How will we support your child when they are leaving this school, OR moving on to another class, OR joining Reception Class?
We recognise that transitions can be difficult for a child with SEND and take steps to ensure that any transition is a smooth as possible.
- If your child is moving to another school:
- We will contact the school SENDCo and ensure s/he knows about any special arrangements or support needed.
- We will make sure that all records about your child are passed on.
- When moving classes in school:
- Information will be passed on to the new class teacher and in most cases, a planning meeting will take place with the new teacher. All IEPs will be shared with the new teacher.
- In Year 6:
- The SENDCo will discuss the specific needs of your child with the SENDCo of their secondary school, and when possible will arrange for the child to visit the school with their support worker or other member of staff.
- Your child will do focused learning about aspects of transition to support their understanding of the changes ahead.
- A representative of the new school will be invited to any annual reviews held in Year 6
- Joining the school in Reception Class:
- We do not have a nursery so 30 children join Reception Class each year from as many as 22 different settings
- The school does all it can to liaise with these settings, but many of them pass records on to parents/carers which they should than pass on to the school
- Parents/carers of SEND children have a series of meetings with the SENDCo and, if needed, the head, before admission
- Arrangements are put in place for support of needed
- Induction times are arranged for the child to visit and join in at the school
- Outside support agencies are alerted as to the placement of the child so that support plans can begin before admission.
How will we support the emotional and social development of your child?
Whilst it is obviously the responsibility of all staff in the school to care for the emotional and social development of all pupils we also offer our Pupil Development Centre (PDC) activities for children who have appropriate needs. The PDC is a room dedicated to for the support of pupils, and is managed by the SENDCo and supported by our Learning Mentor
- Circle Time
- One to one counselling
- Language/communication groups
- Social games
- Responding to crises (i.e. a bereavement, family break up, etc.)
- Reflection time
- Behaviour support programmes
- Anti-bullying programmes
In addition we have worked with Kidscape to run a programme of anti-bullying lessons in classes.
All relevant policies are on the school website.
How can I complain if I am not happy about the provision for my SENDCo child in school?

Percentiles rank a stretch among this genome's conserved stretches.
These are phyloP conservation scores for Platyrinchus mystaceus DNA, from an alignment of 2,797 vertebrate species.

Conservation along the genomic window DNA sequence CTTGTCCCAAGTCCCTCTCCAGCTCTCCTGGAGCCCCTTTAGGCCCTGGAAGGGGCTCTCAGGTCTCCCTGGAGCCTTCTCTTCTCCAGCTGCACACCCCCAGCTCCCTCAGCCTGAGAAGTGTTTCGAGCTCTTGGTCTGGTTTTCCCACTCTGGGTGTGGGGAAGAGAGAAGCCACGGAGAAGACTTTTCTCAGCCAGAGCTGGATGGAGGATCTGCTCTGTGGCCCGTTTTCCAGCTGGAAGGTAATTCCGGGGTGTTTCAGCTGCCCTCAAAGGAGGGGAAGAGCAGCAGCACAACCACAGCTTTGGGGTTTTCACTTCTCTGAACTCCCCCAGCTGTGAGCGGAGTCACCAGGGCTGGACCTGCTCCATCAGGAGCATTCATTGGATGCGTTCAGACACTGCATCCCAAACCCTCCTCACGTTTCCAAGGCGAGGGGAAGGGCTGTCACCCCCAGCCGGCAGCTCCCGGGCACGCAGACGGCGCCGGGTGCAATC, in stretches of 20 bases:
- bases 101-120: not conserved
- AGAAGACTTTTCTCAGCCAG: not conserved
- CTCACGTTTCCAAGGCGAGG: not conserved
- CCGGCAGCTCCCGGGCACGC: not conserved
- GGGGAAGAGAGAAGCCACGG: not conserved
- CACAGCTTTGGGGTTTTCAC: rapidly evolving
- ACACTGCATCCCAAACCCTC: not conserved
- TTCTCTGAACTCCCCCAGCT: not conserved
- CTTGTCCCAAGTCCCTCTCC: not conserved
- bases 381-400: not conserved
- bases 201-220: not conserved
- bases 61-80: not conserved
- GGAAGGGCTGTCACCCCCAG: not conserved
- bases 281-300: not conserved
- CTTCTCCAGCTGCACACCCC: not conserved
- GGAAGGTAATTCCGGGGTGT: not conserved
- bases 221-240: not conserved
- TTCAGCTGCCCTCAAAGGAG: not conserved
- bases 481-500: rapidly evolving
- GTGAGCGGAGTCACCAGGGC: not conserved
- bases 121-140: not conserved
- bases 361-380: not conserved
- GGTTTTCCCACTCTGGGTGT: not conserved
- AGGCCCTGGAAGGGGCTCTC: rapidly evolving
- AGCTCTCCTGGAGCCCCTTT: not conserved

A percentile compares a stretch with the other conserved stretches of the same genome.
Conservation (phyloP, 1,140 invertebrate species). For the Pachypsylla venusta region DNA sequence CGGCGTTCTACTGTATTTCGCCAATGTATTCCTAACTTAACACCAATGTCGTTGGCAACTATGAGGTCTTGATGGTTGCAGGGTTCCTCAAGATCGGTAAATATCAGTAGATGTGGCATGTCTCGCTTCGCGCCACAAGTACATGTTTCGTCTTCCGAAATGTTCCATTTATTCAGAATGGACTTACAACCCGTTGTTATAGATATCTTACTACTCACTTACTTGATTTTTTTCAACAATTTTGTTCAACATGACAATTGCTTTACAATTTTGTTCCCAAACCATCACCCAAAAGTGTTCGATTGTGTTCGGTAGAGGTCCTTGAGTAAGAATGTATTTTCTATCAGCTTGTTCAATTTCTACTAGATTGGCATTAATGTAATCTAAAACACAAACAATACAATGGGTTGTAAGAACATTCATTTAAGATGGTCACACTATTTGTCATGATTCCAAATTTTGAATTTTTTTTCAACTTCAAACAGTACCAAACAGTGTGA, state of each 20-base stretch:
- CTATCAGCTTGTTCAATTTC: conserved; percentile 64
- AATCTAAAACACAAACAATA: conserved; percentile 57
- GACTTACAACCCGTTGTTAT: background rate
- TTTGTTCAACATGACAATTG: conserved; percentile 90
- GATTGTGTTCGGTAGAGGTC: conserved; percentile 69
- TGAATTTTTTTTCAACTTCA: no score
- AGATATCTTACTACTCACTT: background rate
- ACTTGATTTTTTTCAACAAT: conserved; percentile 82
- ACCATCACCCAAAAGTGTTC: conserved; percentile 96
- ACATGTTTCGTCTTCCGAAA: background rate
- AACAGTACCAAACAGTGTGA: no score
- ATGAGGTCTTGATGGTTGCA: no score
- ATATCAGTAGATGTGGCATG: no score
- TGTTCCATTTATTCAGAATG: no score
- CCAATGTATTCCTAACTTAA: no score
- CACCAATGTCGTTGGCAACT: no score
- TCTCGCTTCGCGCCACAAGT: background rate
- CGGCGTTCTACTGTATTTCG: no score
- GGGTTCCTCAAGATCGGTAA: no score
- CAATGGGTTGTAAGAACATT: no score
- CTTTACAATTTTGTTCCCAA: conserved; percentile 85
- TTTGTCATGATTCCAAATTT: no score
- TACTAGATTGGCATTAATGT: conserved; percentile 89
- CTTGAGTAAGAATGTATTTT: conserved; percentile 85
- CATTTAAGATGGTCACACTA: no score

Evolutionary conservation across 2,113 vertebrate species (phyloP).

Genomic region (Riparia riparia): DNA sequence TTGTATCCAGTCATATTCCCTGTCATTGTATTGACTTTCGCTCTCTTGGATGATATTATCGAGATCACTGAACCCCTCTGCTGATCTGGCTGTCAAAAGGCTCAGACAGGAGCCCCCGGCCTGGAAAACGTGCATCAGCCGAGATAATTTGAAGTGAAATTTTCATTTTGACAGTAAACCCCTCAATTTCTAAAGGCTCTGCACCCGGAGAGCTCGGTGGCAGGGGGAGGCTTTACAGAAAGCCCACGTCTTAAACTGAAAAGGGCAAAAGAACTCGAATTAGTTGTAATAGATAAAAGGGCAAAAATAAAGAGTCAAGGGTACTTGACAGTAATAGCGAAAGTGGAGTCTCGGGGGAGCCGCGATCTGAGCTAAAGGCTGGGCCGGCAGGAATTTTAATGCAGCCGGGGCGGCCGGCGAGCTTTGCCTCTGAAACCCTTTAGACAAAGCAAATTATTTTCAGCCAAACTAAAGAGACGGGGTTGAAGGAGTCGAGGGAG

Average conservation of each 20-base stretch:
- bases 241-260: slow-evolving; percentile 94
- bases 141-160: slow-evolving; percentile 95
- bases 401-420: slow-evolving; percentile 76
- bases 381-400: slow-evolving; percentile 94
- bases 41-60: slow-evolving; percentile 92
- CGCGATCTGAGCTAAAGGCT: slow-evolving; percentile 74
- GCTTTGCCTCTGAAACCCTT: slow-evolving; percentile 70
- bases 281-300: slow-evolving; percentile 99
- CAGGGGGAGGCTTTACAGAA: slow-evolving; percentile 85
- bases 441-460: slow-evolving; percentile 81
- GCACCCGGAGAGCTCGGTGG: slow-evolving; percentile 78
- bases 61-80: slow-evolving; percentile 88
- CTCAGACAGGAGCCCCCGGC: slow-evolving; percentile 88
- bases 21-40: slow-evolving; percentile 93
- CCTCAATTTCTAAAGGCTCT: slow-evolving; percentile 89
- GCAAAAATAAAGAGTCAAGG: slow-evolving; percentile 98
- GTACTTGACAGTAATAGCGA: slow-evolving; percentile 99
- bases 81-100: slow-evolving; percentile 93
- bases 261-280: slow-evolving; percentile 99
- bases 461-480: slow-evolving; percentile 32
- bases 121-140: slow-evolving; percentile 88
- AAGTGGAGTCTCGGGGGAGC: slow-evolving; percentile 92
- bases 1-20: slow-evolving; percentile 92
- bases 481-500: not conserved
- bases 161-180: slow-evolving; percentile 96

The school complaints policy is published in the school prospectus available in school or online. Initially any discussion should be held with the class teacher. If needed the SENDCo will also meet the parent/carer. Any unresolved issues can be referred to the headteacher, and if there are still unresolved issues an approach can be made to the school governors by contact through the school office.
Where can I find further support or information?
Southwark Local Authority provides full information and support around its local offer and attached services. See their website: http://localoffer.southwark.gov.uk/
Telephone 020 7 525 5000
The Southwark Information Advice and Support team (SIAS – formerly known as Parent Partnership) offers parents impartial support, training and advice on such topics as: Special Educational Needs; transition to secondary school; how to request an Education Health Care plan; understanding tribunals and SEND exclusions. Telephone: 0207 525 3104 email@example.com
KIDS London SEN Mediation Service is an independent disagreement resolution service that provides mediation meetings for parents of children with Special Educational Needs and their local education authority or the child’s school when there is some kind of disagreement surrounding how best to meet those needs. Mediation is an informal, voluntary process where parties in disagreement meet together with an independent mediator.
Telephone: 0207 359 3635 www.kids.org.uk
Contact a Family provide services to any family regardless of the type of the child’s disability as long as they live in Southwark. Services include: drop in service at Sunshine House and selected children centres; phone advice 5 days per week between 9.00 am and 5.00pm; Helpline advice on specialist topics: education, welfare and benefits, housing; casework support to individual families; DLA workshops at Sunshine House; family-focused social events; coffee mornings and afternoons; quarterly newsletter and monthly email
Telephone 020 7358 7799 firstname.lastname@example.org
ADDISS, The National Attention Deficit Disorder Information and Support Service. Provides information and resources about Attention Deficit Hyperactivity Disorder to parents, sufferers, teachers or health professionals.
Telephone: 02089522800 www.addiss.co.uk
The ADHD Foundation supports achievement, educational attainment, mental health and employability. The Foundation works in partnership with those living with ADHD, enabling them understand and manage ADHD.
Telephone: 01512372661 www.adhdfoundation.org.uk
Southwark Autism Support is a project set up by The National Autistic Society to provide information, advice and support to the parents and carers of children and young people with an autistic spectrum disorder (ASD) living in Southwark. The service provides advice, information and suggestions to help with the behavioural, emotional and practical challenges that living with a child or young person with an ASD can present.